I bought L4D2 when it dropped to $6.50 or so. Steam is known for having pretty deep price cuts during its sales. I played it, and it was initially enjoyable. I could play L4D1 with my roommates, but one moved out and my computer runs Linux now, so our mini-LAN parties aren’t an option. I could only play L4D2 on Waffles’s computer when he was at class. Even still, I racked up a lot of time on it. 

I hate that I spent so long playing it (Waffles doesn’t have any other games installed that are on my Steam account, and I have a lot of free time between midterms and finals) and I hate that I even spent the six bucks on it. This series is the first I’ve ever played that makes me mad after playing them. All the problems yet remain.

Versus (pvp) is ALWAYS unbalanced. Each game is a complete wipe. Either your team dominates and the other team ragequits, or the other team dominates and your team ragequits. This game (and everything said here applies to L4D1 as well) suffers from a structural problem, which is teamwork in a randomly-selected, noncommunicating group. Teamwork is impossible with random people from the internet because they all expect teamwork to mean different things.

Some people (Waffles) ascribe to the “I’ll lead, you follow right behind me” school. He doesn’t realize that when he runs out, he wakes up all the zombies which subsequently attack the people behind him. Then he gets butthurt when we aren’t there to cover him.

Some people ascribe to the fieldmarshall policy, where they try to dictate terms of engagement to their allies, which is acceptable in a prepared ambush, but idiotic during an engagement when he doesn’t have the same information you do or you don’t have the information he does. For instance, I was the only one on my team holding a molly, and our fieldmarshall was adamant that I throw it immediately. He was unaware that I was blind and had no conception of where my target was, and I missed.

Some expect everyone to have microphones and alert the group when he’s in trouble. Others (me) expect people to pay attention and realize when others are in trouble. This requires no communication, but I play this game as if it were single-player. I don’t really like protecting my allies or working with other people. I do that in real life. When I’m gaming, it’s about me, and I hate how all of a sudden it’s my problem that one person lagged behind and got ganked. I hate how the entire ambush falls apart because one of my allies boomed too early or missed a pounce. It’s fine if I fail due to my own shortcomings, but failure due to those of others is annoying.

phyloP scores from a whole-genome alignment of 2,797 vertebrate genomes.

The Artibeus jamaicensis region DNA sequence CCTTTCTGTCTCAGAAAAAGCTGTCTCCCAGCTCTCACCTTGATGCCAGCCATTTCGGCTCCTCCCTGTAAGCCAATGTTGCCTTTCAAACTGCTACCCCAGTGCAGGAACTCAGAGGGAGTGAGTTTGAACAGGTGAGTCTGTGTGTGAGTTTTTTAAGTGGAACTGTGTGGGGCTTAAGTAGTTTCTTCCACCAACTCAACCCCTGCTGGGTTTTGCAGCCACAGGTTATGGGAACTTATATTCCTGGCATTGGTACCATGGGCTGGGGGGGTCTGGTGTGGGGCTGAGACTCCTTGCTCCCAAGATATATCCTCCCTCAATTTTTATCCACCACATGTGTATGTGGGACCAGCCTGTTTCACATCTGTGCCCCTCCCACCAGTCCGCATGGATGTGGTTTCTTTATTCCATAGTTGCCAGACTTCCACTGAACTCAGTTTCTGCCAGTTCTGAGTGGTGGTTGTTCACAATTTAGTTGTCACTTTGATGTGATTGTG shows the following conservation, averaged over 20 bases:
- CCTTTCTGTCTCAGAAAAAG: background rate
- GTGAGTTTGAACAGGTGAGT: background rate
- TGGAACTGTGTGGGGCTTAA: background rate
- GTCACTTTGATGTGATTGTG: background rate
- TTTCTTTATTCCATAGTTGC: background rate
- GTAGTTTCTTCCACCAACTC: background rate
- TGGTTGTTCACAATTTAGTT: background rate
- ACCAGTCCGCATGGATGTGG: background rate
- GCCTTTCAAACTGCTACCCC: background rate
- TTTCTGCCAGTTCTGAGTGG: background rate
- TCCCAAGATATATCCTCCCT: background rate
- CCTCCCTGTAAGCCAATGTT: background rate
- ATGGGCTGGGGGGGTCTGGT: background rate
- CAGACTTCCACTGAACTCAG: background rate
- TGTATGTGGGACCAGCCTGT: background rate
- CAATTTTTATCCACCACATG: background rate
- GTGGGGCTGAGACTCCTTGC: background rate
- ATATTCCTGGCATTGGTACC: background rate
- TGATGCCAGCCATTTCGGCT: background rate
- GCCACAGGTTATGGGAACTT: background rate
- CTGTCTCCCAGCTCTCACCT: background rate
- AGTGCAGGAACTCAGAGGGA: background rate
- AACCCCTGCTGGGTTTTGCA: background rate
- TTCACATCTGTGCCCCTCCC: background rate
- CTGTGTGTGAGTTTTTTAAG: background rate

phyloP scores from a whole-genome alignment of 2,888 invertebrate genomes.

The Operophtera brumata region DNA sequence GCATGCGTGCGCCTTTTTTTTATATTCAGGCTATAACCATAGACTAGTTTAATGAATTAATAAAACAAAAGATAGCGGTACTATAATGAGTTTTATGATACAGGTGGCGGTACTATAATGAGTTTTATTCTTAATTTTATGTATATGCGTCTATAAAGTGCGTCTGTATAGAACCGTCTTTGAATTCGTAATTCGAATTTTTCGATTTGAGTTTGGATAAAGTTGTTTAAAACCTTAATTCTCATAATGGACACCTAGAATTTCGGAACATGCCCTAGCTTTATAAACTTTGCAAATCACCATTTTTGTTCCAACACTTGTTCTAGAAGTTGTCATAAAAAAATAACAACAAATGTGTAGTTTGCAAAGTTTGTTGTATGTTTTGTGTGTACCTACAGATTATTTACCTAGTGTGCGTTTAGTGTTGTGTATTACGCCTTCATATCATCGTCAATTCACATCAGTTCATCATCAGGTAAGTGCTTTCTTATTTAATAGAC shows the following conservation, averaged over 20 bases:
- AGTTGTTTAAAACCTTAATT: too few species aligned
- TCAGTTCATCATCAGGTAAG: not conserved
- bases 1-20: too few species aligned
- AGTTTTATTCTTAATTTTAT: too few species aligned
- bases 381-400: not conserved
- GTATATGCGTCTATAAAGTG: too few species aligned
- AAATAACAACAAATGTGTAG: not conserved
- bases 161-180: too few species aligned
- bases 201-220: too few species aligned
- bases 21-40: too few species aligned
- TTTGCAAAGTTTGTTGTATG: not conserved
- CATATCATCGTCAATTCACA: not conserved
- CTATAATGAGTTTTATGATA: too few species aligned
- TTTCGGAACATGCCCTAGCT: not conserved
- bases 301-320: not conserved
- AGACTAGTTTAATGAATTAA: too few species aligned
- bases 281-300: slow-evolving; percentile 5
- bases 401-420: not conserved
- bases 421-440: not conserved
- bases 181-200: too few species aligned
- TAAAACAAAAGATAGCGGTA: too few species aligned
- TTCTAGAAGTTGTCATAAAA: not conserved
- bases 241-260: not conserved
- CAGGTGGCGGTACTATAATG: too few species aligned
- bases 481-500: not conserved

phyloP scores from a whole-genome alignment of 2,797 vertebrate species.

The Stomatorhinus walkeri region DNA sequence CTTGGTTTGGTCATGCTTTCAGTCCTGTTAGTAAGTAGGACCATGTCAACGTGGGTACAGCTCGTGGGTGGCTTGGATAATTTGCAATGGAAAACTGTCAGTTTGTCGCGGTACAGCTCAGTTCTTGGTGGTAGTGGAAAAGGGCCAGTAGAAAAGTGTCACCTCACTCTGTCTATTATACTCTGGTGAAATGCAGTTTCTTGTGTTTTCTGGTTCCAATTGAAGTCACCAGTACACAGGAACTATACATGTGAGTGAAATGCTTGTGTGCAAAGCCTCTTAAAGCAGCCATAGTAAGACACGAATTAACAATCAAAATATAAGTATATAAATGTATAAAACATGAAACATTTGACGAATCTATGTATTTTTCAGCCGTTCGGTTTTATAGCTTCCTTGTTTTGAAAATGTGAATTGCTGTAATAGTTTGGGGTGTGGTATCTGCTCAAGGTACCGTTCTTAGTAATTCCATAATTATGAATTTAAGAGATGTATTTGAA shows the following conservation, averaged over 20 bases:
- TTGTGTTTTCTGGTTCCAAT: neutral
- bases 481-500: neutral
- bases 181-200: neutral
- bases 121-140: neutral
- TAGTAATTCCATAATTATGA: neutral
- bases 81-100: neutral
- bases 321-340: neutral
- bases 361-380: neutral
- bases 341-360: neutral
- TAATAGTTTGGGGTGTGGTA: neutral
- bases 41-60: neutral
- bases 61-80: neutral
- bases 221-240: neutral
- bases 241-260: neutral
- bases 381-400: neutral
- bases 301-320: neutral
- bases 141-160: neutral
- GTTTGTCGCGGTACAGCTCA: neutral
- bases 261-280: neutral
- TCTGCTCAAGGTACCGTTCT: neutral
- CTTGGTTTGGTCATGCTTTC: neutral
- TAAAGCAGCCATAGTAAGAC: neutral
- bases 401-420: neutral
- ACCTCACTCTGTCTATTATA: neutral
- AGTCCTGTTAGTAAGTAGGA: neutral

Maybe this game doesn’t have any structural problem at all (although I do not think this to be the case) but I have the wrong personality for it.

Left 4 Dead 2, you’re not fun to play. I’m leaving you (for dead).

I can see the stars are falling into line.

I got in. Yay Minnesota. That means I won’t bother applying to my “safety” schools — one in Oregon and one on the east coast. I’m kind of curious to see what my other school will say, but at this point it’s not too big of a concern to me.

It also means that I’ll bring up my desktop next semester. Hopefully I’ll buy a hard drive for it too, so I’m not limited to the 30 gigs on the current one from ten years ago. (Although it’s reasonably good for what it is. Load times aren’t horrible. Maxtor Diamondback 30gigs, 7200rpm, IDE.) I don’t actually need very much storage — if you add all the information from every hard driver I’ve ever owned, OS and all — it probably doesn’t break 100 gigs.

Also I was thinking of buying another laptop for next year. If I’m far away, it’s not worth shipping my desktop cross country, so I’d implement the two-computer setup, which is actually pretty reasonable. I could endlessly rant about laptop quality, so let’s save that for another post. Basically, check the Lenovo outlet store for new business-quality thinkpads priced half off.

Anyway, getting in is great. It doesn’t mean that I work any less (or more) hard. Moral hazard isn’t in play here. I still went to my 8 AM class right after I got the acceptance.

Not much.

Still waiting on Minnesota. The results of that are going to determine whether or not I apply to Oregon and New York.
Had hell week a few days ago, it was seriously not okay.

Also if I get in, I want to bring up my desktop because I wanna do some gaming. It’s seriously bothering me. On the bright side, black friday marks Steam’s ridiculous sales, so hopefully I’ll pick up Total War or something.